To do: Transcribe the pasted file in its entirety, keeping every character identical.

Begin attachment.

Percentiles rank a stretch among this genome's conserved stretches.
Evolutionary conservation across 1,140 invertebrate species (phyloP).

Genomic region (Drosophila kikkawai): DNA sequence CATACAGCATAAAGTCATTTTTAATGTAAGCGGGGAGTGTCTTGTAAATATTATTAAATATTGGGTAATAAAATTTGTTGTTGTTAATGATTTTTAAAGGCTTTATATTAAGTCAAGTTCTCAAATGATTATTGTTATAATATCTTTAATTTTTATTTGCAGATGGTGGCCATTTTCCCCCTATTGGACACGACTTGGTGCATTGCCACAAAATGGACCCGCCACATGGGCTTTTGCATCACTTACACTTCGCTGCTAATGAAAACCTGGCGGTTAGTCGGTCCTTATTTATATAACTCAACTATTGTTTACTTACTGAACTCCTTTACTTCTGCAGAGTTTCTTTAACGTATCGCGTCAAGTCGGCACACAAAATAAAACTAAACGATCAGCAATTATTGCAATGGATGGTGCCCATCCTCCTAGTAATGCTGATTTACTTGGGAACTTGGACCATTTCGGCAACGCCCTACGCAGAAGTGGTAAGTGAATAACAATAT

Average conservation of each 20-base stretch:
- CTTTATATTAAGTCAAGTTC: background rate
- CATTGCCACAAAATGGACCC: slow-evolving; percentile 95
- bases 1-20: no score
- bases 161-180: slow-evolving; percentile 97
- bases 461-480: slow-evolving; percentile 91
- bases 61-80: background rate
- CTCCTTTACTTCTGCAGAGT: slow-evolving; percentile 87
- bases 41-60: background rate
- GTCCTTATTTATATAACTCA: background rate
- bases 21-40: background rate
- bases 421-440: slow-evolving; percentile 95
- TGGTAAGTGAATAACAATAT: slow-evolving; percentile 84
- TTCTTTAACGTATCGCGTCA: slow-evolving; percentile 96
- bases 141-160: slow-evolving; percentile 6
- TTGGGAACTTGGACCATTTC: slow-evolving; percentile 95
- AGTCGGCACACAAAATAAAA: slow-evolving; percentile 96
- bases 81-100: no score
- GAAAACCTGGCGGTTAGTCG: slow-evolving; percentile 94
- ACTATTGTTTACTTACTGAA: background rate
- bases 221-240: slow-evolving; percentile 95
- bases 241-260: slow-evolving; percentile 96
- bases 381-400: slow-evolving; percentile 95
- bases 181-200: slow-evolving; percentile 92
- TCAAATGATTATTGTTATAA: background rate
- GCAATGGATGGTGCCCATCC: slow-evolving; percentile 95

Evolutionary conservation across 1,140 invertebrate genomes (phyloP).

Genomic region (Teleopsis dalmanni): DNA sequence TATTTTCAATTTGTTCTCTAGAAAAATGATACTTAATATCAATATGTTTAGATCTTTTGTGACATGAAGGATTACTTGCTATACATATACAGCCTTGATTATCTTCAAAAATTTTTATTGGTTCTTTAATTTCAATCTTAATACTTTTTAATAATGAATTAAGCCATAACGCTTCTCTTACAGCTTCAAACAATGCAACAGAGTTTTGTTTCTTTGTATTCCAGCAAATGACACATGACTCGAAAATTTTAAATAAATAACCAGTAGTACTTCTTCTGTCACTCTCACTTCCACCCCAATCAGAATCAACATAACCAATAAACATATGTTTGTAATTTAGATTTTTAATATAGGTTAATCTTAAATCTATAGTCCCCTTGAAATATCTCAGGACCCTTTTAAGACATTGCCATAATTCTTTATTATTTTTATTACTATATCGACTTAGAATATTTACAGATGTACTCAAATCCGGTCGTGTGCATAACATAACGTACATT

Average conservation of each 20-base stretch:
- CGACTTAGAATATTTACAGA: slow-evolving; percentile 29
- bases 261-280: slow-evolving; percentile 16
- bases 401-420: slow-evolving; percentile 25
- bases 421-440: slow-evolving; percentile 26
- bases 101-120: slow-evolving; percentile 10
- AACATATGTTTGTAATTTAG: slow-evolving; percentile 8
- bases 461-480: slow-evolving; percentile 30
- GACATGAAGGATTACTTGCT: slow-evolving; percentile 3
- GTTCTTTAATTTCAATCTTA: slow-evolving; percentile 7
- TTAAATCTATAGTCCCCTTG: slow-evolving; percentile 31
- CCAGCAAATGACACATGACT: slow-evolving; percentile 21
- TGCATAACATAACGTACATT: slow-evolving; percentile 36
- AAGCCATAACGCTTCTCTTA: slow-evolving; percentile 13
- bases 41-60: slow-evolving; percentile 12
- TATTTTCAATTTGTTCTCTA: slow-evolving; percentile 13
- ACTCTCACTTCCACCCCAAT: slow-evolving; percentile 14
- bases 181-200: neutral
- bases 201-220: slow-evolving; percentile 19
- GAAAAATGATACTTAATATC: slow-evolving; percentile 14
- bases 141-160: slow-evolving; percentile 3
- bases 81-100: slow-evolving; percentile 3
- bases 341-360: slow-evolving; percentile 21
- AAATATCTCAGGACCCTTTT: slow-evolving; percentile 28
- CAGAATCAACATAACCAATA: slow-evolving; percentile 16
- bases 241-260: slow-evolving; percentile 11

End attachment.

Percentiles rank a stretch among this genome's conserved stretches.
Evolutionary conservation across 1,140 invertebrate species (phyloP).

Genomic region (Drosophila kikkawai): DNA sequence CATACAGCATAAAGTCATTTTTAATGTAAGCGGGGAGTGTCTTGTAAATATTATTAAATATTGGGTAATAAAATTTGTTGTTGTTAATGATTTTTAAAGGCTTTATATTAAGTCAAGTTCTCAAATGATTATTGTTATAATATCTTTAATTTTTATTTGCAGATGGTGGCCATTTTCCCCCTATTGGACACGACTTGGTGCATTGCCACAAAATGGACCCGCCACATGGGCTTTTGCATCACTTACACTTCGCTGCTAATGAAAACCTGGCGGTTAGTCGGTCCTTATTTATATAACTCAACTATTGTTTACTTACTGAACTCCTTTACTTCTGCAGAGTTTCTTTAACGTATCGCGTCAAGTCGGCACACAAAATAAAACTAAACGATCAGCAATTATTGCAATGGATGGTGCCCATCCTCCTAGTAATGCTGATTTACTTGGGAACTTGGACCATTTCGGCAACGCCCTACGCAGAAGTGGTAAGTGAATAACAATAT

Average conservation of each 20-base stretch:
- CTTTATATTAAGTCAAGTTC: background rate
- CATTGCCACAAAATGGACCC: slow-evolving; percentile 95
- bases 1-20: no score
- bases 161-180: slow-evolving; percentile 97
- bases 461-480: slow-evolving; percentile 91
- bases 61-80: background rate
- CTCCTTTACTTCTGCAGAGT: slow-evolving; percentile 87
- bases 41-60: background rate
- GTCCTTATTTATATAACTCA: background rate
- bases 21-40: background rate
- bases 421-440: slow-evolving; percentile 95
- TGGTAAGTGAATAACAATAT: slow-evolving; percentile 84
- TTCTTTAACGTATCGCGTCA: slow-evolving; percentile 96
- bases 141-160: slow-evolving; percentile 6
- TTGGGAACTTGGACCATTTC: slow-evolving; percentile 95
- AGTCGGCACACAAAATAAAA: slow-evolving; percentile 96
- bases 81-100: no score
- GAAAACCTGGCGGTTAGTCG: slow-evolving; percentile 94
- ACTATTGTTTACTTACTGAA: background rate
- bases 221-240: slow-evolving; percentile 95
- bases 241-260: slow-evolving; percentile 96
- bases 381-400: slow-evolving; percentile 95
- bases 181-200: slow-evolving; percentile 92
- TCAAATGATTATTGTTATAA: background rate
- GCAATGGATGGTGCCCATCC: slow-evolving; percentile 95

Evolutionary conservation across 1,140 invertebrate genomes (phyloP).

Genomic region (Teleopsis dalmanni): DNA sequence TATTTTCAATTTGTTCTCTAGAAAAATGATACTTAATATCAATATGTTTAGATCTTTTGTGACATGAAGGATTACTTGCTATACATATACAGCCTTGATTATCTTCAAAAATTTTTATTGGTTCTTTAATTTCAATCTTAATACTTTTTAATAATGAATTAAGCCATAACGCTTCTCTTACAGCTTCAAACAATGCAACAGAGTTTTGTTTCTTTGTATTCCAGCAAATGACACATGACTCGAAAATTTTAAATAAATAACCAGTAGTACTTCTTCTGTCACTCTCACTTCCACCCCAATCAGAATCAACATAACCAATAAACATATGTTTGTAATTTAGATTTTTAATATAGGTTAATCTTAAATCTATAGTCCCCTTGAAATATCTCAGGACCCTTTTAAGACATTGCCATAATTCTTTATTATTTTTATTACTATATCGACTTAGAATATTTACAGATGTACTCAAATCCGGTCGTGTGCATAACATAACGTACATT

Average conservation of each 20-base stretch:
- CGACTTAGAATATTTACAGA: slow-evolving; percentile 29
- bases 261-280: slow-evolving; percentile 16
- bases 401-420: slow-evolving; percentile 25
- bases 421-440: slow-evolving; percentile 26
- bases 101-120: slow-evolving; percentile 10
- AACATATGTTTGTAATTTAG: slow-evolving; percentile 8
- bases 461-480: slow-evolving; percentile 30
- GACATGAAGGATTACTTGCT: slow-evolving; percentile 3
- GTTCTTTAATTTCAATCTTA: slow-evolving; percentile 7
- TTAAATCTATAGTCCCCTTG: slow-evolving; percentile 31
- CCAGCAAATGACACATGACT: slow-evolving; percentile 21
- TGCATAACATAACGTACATT: slow-evolving; percentile 36
- AAGCCATAACGCTTCTCTTA: slow-evolving; percentile 13
- bases 41-60: slow-evolving; percentile 12
- TATTTTCAATTTGTTCTCTA: slow-evolving; percentile 13
- ACTCTCACTTCCACCCCAAT: slow-evolving; percentile 14
- bases 181-200: neutral
- bases 201-220: slow-evolving; percentile 19
- GAAAAATGATACTTAATATC: slow-evolving; percentile 14
- bases 141-160: slow-evolving; percentile 3
- bases 81-100: slow-evolving; percentile 3
- bases 341-360: slow-evolving; percentile 21
- AAATATCTCAGGACCCTTTT: slow-evolving; percentile 28
- CAGAATCAACATAACCAATA: slow-evolving; percentile 16
- bases 241-260: slow-evolving; percentile 11